Tackling school exclusion

May 13, 2013 in Blog, Gus talks

Fenton Classroom, by Wolfram Burner (Flickr)

Fenton Classroom, by Wolfram Burner (Flickr)

Gus John, Chair of the Communities Empowerment Network (CEN) announces another annual report (2012/2013) and sets out the challenges facing this charitable, community-based organization that deals with almost 1,000 school exclusion cases each year:

The current education climate is such that CEN’s work and purpose become more crucial in the struggle to defend children’s fundamental rights and support the self-empowerment of parents/families as partners in their children’s schooling, education and personal development. Communities struggle perennially to encourage schools to see themselves as important spaces and places not only for their students but also for the communities to which those students belong.

Given the complexity of those communities and of the challenges students face as part of them, it is legitimate for parents and students to expect schools to have due regard to the community’s aspirations and the diverse needs of the student body, especially given the range of obstacles students must overcome if they are to set, believe in and realize their high ambitions. Read the rest of this entry →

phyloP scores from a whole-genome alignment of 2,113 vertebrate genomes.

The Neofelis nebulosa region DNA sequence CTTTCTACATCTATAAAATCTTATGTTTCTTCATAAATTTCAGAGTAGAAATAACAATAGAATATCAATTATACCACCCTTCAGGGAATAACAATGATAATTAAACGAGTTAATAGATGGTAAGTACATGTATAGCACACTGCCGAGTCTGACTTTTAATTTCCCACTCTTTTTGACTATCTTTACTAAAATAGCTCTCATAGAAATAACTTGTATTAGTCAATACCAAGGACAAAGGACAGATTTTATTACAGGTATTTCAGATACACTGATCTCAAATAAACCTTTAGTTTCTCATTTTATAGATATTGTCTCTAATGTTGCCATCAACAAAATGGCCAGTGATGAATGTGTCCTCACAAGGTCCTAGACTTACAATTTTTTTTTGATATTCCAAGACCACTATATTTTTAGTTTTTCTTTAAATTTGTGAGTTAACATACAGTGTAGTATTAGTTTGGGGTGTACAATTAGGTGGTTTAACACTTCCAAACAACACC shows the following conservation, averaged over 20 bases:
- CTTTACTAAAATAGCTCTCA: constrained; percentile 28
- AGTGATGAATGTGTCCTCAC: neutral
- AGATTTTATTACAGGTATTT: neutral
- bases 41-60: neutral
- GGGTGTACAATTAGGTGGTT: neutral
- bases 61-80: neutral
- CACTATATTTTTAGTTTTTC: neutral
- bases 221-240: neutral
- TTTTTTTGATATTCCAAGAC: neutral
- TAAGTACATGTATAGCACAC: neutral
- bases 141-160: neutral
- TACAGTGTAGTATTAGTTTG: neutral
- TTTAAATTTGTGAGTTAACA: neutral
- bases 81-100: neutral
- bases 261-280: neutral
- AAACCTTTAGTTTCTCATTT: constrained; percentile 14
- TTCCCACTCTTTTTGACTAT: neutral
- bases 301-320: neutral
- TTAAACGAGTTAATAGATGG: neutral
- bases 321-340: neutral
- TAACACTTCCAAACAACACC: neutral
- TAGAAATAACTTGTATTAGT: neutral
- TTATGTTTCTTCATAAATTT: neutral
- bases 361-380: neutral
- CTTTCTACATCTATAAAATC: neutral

The exclusion epidemic that won’t go away

March 25, 2013 in Gus in the Media, Print

Print screen from "The Voice" (http://bit.ly/XJ2Hbe)

The following article was published by “The Voice” on March 25th.

Black Caribbean boys are three times more likely to be excluded from state schools than their classmates, a study has found.

The Children’s Commission report, They Go The Extra Mile, published on March 20, established an “unacceptably high correlation” between exclusion and male pupils, those with special education needs and children on free school meals.

Four main ethnic groups – Roma gypsy travellers, travellers of Irish heritage, black Caribbean and mixed white/black Caribbean – were also deemed most at risk.

It means a Black Caribbean boy from a low-income family with mild special educational needs (SEN) is 168 times more likely to be excluded than a white girl from an affluent family. Read the rest of this entry →

My highlights: History, Education, and Policing

March 1, 2013 in Blog

The week of 18 February 2013 offered many opportunities for reminiscing, reflection, critical analysis and for planning collective action on a number of fronts, history, education and race and policing and community security among them.

On Wednesday 20 February, Global Hands and DeMontfort University, Leicester, hosted a one day symposium on Police Reform and Developing the Community Security Sector in the Emerging and Developing World, looking at police practices, community policing, non-state policing and policing and national security in Britain, Nigeria, Jamaica and Trinidad and Tobago.